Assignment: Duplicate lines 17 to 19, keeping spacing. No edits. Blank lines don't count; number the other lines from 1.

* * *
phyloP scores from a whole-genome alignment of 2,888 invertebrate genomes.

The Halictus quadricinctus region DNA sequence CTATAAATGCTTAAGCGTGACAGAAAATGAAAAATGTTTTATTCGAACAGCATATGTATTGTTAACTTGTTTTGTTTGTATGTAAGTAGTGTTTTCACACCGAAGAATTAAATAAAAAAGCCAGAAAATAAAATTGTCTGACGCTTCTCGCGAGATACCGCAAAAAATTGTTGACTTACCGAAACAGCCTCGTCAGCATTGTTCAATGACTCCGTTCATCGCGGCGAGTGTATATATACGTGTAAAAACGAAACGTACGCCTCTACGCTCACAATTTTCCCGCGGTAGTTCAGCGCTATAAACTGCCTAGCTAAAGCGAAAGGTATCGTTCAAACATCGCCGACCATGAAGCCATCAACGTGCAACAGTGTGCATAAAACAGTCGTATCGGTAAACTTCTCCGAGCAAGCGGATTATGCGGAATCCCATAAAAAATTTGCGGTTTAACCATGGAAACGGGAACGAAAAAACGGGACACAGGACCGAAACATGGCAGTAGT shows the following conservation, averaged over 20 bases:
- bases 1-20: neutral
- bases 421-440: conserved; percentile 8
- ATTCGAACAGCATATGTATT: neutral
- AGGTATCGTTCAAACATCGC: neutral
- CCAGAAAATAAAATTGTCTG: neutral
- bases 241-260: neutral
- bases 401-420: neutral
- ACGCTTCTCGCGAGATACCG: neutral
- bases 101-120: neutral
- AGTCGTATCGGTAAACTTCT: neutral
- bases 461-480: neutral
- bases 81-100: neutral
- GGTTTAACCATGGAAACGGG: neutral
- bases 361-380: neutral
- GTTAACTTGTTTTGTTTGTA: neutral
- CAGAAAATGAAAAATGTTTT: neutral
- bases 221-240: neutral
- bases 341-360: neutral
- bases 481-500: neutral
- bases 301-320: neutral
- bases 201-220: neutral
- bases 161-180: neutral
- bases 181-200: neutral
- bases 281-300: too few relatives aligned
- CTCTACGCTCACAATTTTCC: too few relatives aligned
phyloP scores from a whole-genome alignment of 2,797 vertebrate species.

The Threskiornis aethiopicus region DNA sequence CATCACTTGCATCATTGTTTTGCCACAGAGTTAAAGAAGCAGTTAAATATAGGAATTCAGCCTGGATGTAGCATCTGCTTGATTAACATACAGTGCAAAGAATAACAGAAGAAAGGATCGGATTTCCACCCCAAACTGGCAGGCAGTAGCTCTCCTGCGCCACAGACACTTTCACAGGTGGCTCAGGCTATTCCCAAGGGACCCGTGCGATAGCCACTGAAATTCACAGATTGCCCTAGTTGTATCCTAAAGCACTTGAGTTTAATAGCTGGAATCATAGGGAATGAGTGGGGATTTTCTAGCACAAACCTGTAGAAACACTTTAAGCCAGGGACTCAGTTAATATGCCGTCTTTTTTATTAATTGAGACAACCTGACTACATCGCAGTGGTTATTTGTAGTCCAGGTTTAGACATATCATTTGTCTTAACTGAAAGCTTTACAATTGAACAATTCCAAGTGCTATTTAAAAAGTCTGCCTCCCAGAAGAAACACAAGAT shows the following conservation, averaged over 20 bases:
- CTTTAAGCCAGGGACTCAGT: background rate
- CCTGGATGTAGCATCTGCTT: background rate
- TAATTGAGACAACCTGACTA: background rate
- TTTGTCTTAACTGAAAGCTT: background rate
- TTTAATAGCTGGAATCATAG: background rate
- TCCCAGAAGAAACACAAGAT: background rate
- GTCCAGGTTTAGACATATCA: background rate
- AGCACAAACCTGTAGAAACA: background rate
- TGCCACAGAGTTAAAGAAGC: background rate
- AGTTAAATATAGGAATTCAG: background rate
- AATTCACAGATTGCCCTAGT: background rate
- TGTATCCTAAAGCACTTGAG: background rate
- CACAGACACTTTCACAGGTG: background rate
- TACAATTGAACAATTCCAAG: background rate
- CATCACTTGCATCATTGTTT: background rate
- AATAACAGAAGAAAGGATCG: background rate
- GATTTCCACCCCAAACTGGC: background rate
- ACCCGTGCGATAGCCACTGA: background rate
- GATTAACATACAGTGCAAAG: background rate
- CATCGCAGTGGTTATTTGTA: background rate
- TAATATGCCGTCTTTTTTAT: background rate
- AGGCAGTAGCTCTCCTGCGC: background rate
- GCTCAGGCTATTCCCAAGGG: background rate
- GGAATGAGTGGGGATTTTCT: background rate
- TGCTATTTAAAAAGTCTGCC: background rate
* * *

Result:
- GTTAACTTGTTTTGTTTGTA: neutral
- CAGAAAATGAAAAATGTTTT: neutral
- bases 221-240: neutral